Volume 93, Issue 37

Thursday, November 4, 1999


Kitching a lifer for her sport

Getting physical and pumped up

Rowing to the nationals

Squashing the competition

Griffey Jr. leads hard existence

Getting physical and pumped up

©Greg Marshall/Gazette
NOW LET'S TRY ONE WITH WEIGHTS. Students at Campus Recreation show how to remain in shape while getting through exam stress.

By Sean Maraj
Gazette Staff

Let's get physical.

Olivia Newton John sang it about 20 years ago and since those fateful words, there's been a fitness revolution. Watching Olivia running around in tight spandex is one thing, but getting involved and staying in shape is something different altogether.

People start fitness programs for many reasons, from fighting obesity to dealing with life threatening disorders, said Cheryl Guindon, supervisor of Adult Group fitness at the central branch of London's YMCA.

"[For] most people it's for weight loss. Next would be half and half between people who have been sent here for medical conditions and people with some kind of genetic disorder that will affect them when they get older like diabetes," she said.

Guindon added that most people starting programs are generally physically unfit. "Overall fitness is definitely poor. Everyone coming in is medically healthy, but not necessarily physically fit," she said.

Laura Campbell, a fitness instructor with Western's Campus Recreation, agreed that weight loss is a major reason why people start a fitness program. She also stressed the other benefits of working out.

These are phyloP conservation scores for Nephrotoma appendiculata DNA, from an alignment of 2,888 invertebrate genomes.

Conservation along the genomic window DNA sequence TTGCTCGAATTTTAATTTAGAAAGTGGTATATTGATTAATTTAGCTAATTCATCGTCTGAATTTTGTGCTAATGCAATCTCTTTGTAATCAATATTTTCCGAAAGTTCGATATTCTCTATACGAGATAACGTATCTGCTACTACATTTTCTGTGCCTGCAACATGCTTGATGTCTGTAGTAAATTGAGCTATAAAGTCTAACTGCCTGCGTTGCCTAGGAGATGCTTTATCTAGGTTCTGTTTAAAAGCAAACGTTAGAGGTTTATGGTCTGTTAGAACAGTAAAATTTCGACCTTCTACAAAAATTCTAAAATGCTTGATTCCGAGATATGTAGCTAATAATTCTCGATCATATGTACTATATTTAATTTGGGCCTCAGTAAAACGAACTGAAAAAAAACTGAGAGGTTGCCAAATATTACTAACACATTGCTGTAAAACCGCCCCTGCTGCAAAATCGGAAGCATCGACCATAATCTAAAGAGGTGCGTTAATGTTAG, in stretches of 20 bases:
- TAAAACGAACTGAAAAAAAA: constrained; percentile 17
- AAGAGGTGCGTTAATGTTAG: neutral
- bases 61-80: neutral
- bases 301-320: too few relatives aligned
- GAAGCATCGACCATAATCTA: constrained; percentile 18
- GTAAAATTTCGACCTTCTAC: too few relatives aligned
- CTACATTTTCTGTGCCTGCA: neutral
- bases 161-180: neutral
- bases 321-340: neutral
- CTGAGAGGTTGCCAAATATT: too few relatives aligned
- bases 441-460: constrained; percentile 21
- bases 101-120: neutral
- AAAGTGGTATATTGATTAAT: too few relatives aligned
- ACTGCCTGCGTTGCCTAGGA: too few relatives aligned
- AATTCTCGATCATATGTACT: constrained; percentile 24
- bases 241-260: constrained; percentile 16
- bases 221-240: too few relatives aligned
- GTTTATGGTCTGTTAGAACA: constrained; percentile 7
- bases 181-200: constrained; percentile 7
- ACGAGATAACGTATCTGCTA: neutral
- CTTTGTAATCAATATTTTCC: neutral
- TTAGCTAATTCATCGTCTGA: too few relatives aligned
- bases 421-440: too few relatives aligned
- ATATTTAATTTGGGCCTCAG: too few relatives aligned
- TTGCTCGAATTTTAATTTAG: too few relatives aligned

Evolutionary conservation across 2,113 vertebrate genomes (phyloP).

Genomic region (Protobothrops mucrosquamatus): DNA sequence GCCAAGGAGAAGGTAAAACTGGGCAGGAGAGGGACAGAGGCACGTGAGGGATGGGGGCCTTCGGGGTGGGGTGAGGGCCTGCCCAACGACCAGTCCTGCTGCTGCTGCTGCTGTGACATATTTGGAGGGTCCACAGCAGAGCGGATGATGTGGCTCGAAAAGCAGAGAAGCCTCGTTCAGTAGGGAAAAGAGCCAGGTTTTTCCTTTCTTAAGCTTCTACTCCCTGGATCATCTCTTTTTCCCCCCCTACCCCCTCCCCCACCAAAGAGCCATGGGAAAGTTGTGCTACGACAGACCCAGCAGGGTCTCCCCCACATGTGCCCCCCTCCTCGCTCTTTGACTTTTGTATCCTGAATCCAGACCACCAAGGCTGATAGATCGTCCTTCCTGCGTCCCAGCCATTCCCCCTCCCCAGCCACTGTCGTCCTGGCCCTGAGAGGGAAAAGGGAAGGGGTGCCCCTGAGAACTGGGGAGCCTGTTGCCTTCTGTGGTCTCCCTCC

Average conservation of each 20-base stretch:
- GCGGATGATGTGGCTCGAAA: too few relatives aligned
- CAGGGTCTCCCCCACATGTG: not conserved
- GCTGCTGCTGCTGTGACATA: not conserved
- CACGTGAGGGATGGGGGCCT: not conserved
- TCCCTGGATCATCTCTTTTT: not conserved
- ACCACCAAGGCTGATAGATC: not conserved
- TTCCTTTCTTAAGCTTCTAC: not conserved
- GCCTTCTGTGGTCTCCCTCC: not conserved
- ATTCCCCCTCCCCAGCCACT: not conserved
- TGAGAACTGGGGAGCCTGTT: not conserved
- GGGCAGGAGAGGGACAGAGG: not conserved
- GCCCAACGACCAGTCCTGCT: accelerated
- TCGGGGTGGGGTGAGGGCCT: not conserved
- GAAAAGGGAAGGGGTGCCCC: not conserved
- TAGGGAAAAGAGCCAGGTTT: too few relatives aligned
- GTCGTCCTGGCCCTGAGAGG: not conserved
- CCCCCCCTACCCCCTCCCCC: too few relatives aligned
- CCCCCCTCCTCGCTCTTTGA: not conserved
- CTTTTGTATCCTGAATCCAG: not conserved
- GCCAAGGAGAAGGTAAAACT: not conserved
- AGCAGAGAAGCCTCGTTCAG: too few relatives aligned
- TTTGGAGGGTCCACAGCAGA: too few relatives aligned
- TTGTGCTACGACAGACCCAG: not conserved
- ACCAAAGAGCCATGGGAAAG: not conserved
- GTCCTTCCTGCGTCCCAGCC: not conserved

"Staying in shape, losing weight and relieving exam stress," she explained, are the major reason why students at Western visit the gym. "But generally it's to make themselves feel good and because it's fun."

Lindsay Page, a first-year physiotherapy student, who has been physically active for 10 years, said there were other benefits to staying in shape. "It makes me feel better and gives me energy," she said.

Starting a program that is effective isn't always easy. A program should consist of exercising approximately three days a week, 20 minutes on cardio and six exercises focusing on muscle, as well as stretching and flexibility exercises, Guindon said.

Once a program is started, Guindon added, there are two keys to ensure they are followed. "Consistency and keeping a program regularly. The main goal is to reduce stress and improve wellness."

As for the reason many people are unfit today, Guindon pointed to the pace of the world. "In a society where you want to see things yesterday, these results aren't instant," she said.

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Copyright © The Gazette 1999